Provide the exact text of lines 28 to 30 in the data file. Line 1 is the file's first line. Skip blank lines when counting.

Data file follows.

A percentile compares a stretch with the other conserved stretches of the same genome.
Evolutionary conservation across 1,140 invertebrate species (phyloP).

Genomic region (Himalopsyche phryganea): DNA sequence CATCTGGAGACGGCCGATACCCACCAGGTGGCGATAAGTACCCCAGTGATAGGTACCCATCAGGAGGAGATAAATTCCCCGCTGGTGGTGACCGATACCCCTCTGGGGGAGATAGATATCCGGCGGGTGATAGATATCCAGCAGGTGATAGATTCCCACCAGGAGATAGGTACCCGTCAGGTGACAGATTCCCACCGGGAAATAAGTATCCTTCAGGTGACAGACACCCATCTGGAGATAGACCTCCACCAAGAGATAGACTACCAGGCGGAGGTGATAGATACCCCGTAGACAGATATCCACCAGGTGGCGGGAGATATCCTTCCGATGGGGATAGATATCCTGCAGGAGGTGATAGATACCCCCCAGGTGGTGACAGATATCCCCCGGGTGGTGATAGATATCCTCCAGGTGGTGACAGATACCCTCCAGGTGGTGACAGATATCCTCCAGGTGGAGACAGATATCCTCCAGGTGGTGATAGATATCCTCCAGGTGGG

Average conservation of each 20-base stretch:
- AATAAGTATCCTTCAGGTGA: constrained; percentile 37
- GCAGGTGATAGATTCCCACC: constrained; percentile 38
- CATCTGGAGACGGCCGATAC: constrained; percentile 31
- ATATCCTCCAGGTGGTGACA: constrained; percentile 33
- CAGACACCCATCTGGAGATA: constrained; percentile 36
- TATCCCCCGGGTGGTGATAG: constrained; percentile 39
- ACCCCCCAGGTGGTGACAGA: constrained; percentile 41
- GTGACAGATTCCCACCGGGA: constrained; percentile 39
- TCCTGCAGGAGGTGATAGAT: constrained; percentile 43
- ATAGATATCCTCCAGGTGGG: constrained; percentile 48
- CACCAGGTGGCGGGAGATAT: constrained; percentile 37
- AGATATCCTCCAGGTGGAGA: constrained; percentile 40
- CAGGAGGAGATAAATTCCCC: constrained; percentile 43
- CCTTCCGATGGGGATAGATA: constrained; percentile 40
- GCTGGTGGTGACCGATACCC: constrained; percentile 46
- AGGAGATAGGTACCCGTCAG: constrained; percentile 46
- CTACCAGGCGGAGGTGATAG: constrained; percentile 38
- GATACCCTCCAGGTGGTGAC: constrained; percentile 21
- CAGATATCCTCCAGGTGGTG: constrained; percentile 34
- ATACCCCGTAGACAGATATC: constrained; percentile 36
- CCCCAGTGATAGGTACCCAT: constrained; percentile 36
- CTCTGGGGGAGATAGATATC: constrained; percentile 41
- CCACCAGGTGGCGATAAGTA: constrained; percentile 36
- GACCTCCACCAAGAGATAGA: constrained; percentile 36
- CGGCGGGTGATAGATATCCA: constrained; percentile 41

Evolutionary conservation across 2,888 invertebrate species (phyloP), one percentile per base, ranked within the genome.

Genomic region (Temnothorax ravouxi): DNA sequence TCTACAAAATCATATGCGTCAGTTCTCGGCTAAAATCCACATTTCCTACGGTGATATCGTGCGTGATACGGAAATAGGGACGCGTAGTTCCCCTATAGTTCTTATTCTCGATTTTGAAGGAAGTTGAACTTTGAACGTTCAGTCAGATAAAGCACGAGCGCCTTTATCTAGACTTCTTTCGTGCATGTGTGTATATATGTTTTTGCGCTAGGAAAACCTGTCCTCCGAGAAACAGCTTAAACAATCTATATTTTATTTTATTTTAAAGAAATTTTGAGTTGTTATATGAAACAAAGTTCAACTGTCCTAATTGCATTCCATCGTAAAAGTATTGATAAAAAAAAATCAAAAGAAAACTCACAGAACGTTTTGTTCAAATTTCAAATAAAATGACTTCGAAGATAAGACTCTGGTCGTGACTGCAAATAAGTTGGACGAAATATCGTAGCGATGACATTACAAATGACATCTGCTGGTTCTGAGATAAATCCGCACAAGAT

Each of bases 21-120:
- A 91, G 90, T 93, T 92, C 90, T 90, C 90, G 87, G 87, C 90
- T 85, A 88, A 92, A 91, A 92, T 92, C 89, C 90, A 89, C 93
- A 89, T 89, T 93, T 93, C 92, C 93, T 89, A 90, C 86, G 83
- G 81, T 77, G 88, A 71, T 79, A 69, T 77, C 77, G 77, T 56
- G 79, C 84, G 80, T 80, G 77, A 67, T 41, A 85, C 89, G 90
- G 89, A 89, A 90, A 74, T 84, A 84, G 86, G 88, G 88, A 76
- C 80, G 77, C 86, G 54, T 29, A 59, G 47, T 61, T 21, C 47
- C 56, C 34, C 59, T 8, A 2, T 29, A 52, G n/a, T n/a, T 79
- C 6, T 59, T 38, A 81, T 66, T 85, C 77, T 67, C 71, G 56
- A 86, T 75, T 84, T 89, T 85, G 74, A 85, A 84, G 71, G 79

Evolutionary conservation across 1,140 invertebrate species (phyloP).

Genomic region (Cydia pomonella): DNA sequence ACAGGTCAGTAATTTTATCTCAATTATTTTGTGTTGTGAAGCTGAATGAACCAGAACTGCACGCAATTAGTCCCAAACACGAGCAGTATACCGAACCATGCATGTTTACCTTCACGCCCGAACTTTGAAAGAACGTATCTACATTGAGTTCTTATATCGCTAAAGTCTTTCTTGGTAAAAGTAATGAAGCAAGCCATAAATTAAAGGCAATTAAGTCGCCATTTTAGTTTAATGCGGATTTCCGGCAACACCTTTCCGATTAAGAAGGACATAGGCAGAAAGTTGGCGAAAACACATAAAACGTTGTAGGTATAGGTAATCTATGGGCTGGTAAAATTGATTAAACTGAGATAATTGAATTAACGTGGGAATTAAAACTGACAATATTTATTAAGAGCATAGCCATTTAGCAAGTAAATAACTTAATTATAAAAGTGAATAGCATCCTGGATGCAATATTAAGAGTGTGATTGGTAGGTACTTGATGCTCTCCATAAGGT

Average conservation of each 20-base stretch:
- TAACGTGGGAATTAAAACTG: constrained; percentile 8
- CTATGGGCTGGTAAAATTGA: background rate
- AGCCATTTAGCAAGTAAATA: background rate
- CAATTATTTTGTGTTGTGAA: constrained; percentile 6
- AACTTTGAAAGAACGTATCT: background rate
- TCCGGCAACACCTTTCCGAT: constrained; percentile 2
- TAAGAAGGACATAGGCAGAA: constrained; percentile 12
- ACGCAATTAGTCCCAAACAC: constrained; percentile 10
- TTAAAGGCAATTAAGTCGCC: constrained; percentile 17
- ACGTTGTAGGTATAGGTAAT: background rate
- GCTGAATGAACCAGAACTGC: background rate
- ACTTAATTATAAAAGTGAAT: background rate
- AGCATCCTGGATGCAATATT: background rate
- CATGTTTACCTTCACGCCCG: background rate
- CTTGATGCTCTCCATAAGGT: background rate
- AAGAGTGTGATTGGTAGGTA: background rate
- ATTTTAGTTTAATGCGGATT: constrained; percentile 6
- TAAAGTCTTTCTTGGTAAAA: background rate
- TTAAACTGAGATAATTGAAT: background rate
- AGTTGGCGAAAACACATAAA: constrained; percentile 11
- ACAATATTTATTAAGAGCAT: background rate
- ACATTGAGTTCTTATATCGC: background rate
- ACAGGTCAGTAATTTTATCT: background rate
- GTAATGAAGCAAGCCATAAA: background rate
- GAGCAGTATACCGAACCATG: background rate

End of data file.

- GACCTCCACCAAGAGATAGA: constrained; percentile 36
- CGGCGGGTGATAGATATCCA: constrained; percentile 41

Evolutionary conservation across 2,888 invertebrate species (phyloP), one percentile per base, ranked within the genome.